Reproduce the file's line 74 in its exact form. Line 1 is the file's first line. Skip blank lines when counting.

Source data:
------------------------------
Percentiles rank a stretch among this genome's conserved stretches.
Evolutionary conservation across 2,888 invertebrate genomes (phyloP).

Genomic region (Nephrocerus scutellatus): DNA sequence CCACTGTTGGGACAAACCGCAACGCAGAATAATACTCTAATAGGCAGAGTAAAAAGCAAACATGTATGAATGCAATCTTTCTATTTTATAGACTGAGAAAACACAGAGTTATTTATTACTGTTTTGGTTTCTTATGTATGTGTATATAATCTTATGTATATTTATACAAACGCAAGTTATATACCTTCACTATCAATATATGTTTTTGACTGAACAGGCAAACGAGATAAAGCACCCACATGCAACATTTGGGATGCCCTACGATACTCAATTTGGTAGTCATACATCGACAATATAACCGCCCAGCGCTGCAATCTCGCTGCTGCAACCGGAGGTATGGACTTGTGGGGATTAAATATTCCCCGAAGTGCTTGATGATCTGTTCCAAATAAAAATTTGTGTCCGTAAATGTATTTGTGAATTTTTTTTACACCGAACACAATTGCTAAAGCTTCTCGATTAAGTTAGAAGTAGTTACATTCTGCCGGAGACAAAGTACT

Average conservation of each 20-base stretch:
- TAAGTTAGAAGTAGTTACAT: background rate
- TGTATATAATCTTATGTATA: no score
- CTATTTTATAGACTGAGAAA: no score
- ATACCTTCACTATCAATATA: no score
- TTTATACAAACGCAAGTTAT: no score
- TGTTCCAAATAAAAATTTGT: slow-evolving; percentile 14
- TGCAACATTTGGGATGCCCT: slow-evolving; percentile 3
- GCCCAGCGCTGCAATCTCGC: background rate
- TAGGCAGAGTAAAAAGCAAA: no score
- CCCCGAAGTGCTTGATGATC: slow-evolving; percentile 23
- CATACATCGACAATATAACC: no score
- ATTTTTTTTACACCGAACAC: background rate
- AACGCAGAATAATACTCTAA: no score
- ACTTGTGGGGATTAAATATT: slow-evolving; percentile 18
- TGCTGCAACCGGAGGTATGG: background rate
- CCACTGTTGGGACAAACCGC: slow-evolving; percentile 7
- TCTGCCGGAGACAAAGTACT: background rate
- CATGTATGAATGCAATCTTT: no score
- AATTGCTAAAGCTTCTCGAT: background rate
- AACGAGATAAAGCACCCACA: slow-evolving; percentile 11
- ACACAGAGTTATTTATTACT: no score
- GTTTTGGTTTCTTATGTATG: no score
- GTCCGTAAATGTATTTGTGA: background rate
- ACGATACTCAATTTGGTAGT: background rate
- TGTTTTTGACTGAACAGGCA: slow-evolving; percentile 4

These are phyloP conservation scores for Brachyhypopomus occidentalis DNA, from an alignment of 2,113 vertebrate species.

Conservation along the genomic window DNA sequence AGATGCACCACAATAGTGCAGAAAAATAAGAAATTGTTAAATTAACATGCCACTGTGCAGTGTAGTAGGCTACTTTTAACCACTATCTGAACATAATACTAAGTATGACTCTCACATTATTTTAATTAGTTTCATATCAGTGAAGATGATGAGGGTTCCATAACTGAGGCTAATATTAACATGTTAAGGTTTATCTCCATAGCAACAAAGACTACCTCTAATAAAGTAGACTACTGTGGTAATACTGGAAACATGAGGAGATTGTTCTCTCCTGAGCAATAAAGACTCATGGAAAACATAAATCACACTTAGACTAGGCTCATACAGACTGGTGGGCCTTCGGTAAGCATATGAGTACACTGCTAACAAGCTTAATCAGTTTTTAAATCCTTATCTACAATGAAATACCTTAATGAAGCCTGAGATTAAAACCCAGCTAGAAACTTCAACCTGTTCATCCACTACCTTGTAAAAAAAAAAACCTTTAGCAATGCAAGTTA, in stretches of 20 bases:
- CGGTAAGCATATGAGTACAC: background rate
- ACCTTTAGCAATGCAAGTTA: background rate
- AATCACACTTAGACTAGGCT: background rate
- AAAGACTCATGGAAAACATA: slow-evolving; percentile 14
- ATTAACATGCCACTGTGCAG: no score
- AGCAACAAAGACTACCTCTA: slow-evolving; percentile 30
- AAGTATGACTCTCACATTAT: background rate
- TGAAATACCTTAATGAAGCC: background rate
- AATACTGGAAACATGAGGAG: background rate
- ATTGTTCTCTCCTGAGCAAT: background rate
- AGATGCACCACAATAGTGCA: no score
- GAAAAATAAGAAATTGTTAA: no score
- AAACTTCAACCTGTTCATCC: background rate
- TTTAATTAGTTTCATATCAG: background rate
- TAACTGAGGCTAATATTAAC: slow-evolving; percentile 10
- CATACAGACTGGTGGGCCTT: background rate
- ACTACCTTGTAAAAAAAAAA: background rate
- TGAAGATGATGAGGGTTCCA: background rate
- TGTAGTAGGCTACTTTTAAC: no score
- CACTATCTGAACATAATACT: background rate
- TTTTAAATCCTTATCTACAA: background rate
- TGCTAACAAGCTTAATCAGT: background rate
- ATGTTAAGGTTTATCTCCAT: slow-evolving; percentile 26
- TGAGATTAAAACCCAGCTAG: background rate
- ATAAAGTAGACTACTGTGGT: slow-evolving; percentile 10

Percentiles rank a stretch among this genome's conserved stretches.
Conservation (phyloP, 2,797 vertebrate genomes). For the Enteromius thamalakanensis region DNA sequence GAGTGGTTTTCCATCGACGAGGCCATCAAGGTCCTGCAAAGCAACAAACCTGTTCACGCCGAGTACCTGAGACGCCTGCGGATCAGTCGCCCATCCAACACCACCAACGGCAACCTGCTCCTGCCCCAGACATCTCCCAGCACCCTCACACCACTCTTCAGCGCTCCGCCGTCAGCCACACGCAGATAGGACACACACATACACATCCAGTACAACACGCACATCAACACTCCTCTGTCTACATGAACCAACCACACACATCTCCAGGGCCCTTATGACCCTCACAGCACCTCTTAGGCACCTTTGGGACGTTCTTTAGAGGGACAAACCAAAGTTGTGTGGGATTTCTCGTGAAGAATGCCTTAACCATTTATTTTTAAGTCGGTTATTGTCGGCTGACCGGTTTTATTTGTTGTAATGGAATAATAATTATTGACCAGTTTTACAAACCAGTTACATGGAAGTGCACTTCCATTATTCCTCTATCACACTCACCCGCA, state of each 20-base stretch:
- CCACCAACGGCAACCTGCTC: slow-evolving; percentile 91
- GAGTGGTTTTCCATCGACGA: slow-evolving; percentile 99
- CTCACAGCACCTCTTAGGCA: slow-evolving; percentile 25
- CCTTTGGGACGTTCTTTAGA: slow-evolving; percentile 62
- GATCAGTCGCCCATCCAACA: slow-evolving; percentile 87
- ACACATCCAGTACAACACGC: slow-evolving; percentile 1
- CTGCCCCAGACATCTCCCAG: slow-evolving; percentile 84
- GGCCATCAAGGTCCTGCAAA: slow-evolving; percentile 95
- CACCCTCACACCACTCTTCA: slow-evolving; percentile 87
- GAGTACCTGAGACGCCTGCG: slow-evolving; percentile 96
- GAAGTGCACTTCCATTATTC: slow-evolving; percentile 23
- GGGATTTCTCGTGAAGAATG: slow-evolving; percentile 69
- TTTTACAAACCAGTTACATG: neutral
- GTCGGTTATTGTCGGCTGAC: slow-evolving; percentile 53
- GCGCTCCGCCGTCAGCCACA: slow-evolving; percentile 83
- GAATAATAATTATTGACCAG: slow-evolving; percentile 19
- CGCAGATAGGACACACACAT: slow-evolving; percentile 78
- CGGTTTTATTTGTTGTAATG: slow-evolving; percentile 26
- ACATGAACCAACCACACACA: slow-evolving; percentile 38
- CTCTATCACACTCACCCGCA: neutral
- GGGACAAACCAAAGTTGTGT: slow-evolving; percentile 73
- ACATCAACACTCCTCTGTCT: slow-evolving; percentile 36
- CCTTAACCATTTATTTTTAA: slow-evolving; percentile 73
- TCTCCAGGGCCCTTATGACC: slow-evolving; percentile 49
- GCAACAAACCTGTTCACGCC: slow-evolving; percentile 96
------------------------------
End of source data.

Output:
- GAATAATAATTATTGACCAG: slow-evolving; percentile 19